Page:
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Guiding Principles for Interpreting the Pay Equity Act

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Disclaimer: This Guide gives an overview of the minimum requirements of the Pay Equity Act as interpreted by the Pay Equity Office. The interpretations are drawn from our own experiences and by applying the key rulings of the Pay Equity Hearings Tribunal and the courts and is current to the date ​of publication. ​


The following principles underlie the Pay Equity Office's interpretation of the Act. The principles have emerged from an understanding of the law and cases that have been heard by the Tribunal and the courts. Employers should consid​er how these principles apply to their situation and ensure that what they do ​to implement and achieve pay equity is consistent with the intent and structure of the Act.

  • Pay equity is both a fundamental human right and a regulatory labour standard. ​As such, it blends aspects of compensation practices, employment law, labour relations and human rights.​

  • Pay equity in Ontario is a self–managed process. The Act imposes an obligation on every employer to take specific steps to ensure that pay equity exists in their workplace. Employers are responsible for implementing pay equity regardless of whether or not they believe that they have fair compensation or non-discriminatory practices and regardless of whether or not there has been a complaint made.​

  • Pay equity is focused on gender neutrality. The main purpose of the Act is to require employers to compare work in a gender neutral way so that the work done in female-dominated job classes is made as visible as the work done in male-dominated job classes and is compensated accordingly.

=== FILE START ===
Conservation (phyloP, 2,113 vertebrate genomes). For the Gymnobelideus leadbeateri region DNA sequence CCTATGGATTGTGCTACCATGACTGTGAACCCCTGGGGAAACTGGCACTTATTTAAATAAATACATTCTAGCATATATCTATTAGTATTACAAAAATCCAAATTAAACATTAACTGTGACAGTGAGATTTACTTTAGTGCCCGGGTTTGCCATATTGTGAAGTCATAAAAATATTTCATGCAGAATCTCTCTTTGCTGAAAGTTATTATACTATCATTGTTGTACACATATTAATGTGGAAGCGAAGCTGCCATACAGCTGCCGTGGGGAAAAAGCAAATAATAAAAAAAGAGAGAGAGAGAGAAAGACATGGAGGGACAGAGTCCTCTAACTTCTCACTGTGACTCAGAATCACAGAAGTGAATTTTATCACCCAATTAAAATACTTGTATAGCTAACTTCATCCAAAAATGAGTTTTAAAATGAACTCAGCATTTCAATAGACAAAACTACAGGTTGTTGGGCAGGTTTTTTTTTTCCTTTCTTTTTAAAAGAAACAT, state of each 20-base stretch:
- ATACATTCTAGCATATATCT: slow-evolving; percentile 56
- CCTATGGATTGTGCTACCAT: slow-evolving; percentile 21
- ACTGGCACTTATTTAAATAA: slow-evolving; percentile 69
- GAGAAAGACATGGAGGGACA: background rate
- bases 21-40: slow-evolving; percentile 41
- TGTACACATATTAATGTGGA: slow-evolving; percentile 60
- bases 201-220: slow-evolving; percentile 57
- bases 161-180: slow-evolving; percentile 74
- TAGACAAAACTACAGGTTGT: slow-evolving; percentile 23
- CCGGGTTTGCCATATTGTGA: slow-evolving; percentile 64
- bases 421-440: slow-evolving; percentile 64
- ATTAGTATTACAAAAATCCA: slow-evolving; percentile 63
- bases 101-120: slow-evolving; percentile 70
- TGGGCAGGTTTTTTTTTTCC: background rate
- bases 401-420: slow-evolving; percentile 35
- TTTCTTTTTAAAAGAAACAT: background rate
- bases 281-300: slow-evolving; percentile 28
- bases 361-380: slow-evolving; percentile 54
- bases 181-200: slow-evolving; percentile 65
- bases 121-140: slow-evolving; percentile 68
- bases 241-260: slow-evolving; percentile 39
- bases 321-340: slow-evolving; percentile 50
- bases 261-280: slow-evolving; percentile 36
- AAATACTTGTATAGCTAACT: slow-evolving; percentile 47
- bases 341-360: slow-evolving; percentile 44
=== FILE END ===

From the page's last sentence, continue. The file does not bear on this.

• Pay equity allows for considerable flexibility. Some of the requirements Act are specific and precisely defined and employers must comply strictly with these exact terms. Other requirements are not specifically or precisely defined which means that there is more than one way for employers to meet the requirement. Where the provisions Act are not precise, employers are compliant with the law as long as they make choices that are applied consistently and fall within a reasonable range of outcomes that meet the purpose of the Act.

  • ​Pay equity and collective bargaining. Employers and unions are regularly involved in negotiations around compensation that may or may not have pay equity consequences. The Act prohibits employers or bargaining agents to bargain for, or agree to, compensation practices that, if adopted, would cause a contravention of the general requirement to provide for pay equity.

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